It’s probably no coincidence that some of the happiest places in your home are also some of the messiest. We’re talking about the kitchen, of course, where “cooking with love” is code for spills, crumbs and sticky fingers galore. Check out our tips for protecting your cabinets from too much of a good thing.
Consider cabinet care when you buy. Cleaning may be the last thing on your mind when you’re dazzled by a selection of shiny new cabinets, but it’s important to consider how easily you’ll be able to care for them and how they will wear over time. “Try not to skimp on quality features and functionality, like solid, furniture-grade hardwoods, good joinery and full extension drawers,” said Beverly Ferguson of ShelfGenie in Richmond. “Solid wood cabinets will outlast cabinets constructed of particle board or medium-density fiberboard wrapped in veneers or laminate. Those are low-cost options with less long-term value.”
Be smart about liners. For their grime-minimizing and dish-protecting superpowers, drawer and shelf liners made of everything from rubber to felt to cork are staples in most kitchen cabinets. Be careful when choosing your liners though. Traditional adhesive plastic liners can be difficult to remove and clean, and according to Ferguson, “Pullouts or drawers can actually be constructed with scratch-resistant bottoms so that liners are unnecessary.” Who knew? If you already have plastic liners, there are several solvents that will dissolve the adhesive, such as rubber-cement remover, acetone and turpentine. Use a natural-bristle paintbrush to gently dab solvent beneath the liner while pulling the edge until the liner comes off and then sand the remaining adhesive.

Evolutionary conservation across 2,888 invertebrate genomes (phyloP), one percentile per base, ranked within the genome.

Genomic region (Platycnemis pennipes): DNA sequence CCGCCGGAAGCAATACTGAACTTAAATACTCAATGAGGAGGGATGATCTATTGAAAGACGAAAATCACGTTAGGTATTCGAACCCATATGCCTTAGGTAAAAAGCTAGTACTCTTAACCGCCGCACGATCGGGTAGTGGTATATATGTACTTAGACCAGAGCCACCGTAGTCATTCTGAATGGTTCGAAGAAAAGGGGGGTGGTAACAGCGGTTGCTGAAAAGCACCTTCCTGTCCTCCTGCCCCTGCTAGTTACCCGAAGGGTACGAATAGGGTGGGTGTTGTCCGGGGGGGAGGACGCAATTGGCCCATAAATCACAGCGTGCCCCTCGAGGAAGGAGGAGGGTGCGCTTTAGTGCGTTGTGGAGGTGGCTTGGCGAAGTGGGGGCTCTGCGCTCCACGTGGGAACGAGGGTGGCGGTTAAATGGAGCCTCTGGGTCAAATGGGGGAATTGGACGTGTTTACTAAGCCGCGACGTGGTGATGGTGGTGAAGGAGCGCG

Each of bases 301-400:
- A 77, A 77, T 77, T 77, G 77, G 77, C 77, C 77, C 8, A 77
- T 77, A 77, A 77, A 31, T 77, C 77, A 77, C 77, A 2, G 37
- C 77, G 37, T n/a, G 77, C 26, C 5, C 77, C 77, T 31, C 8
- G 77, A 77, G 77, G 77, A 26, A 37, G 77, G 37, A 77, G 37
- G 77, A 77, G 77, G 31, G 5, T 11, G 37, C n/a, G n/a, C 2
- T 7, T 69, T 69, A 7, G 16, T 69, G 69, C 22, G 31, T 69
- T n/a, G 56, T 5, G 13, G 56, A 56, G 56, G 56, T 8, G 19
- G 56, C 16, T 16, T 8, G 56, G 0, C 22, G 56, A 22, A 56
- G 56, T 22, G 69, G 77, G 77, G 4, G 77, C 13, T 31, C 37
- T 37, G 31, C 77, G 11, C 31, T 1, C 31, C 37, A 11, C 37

Wipe once a week. Regular dirt, grease and oil buildup can be removed with a clean cloth and a simple solution of mild dish soap and water. Wipe the damp cloth over grimy cabinet exteriors, hardware and interiors about once a week. Be sure to dry thoroughly.
Deep clean four times a year. The beginning of a new season is a fantastic time to give your cabinets a little more attention. Start by wiping cabinets the same way you would during a regular cleaning and avoid harsh detergents, strong soap, abrasive cleaners or self-polishing waxes. For any stubborn stains, you can use an undiluted all-purpose cleaner, but be sure to check labels before testing any product on your cabinets. During a deep clean, hardware can be unscrewed and soaked in warm, soapy water for 30 minutes to restore it to its original shine. If you have glass-front cabinets, now is a good time to break out the glass cleaner (or a 1:1 white vinegar and water solution, if you prefer).
A little cabinet TLC can go a long way in preserving the life of your kitchen, so don’t place it on the back burner. “Long-lasting cabinets are an investment in your home,” Ferguson said. “Because grease buildup and stains take a toll over time, the key to long-lasting cabinets is a solid selection and thorough, gentle care.”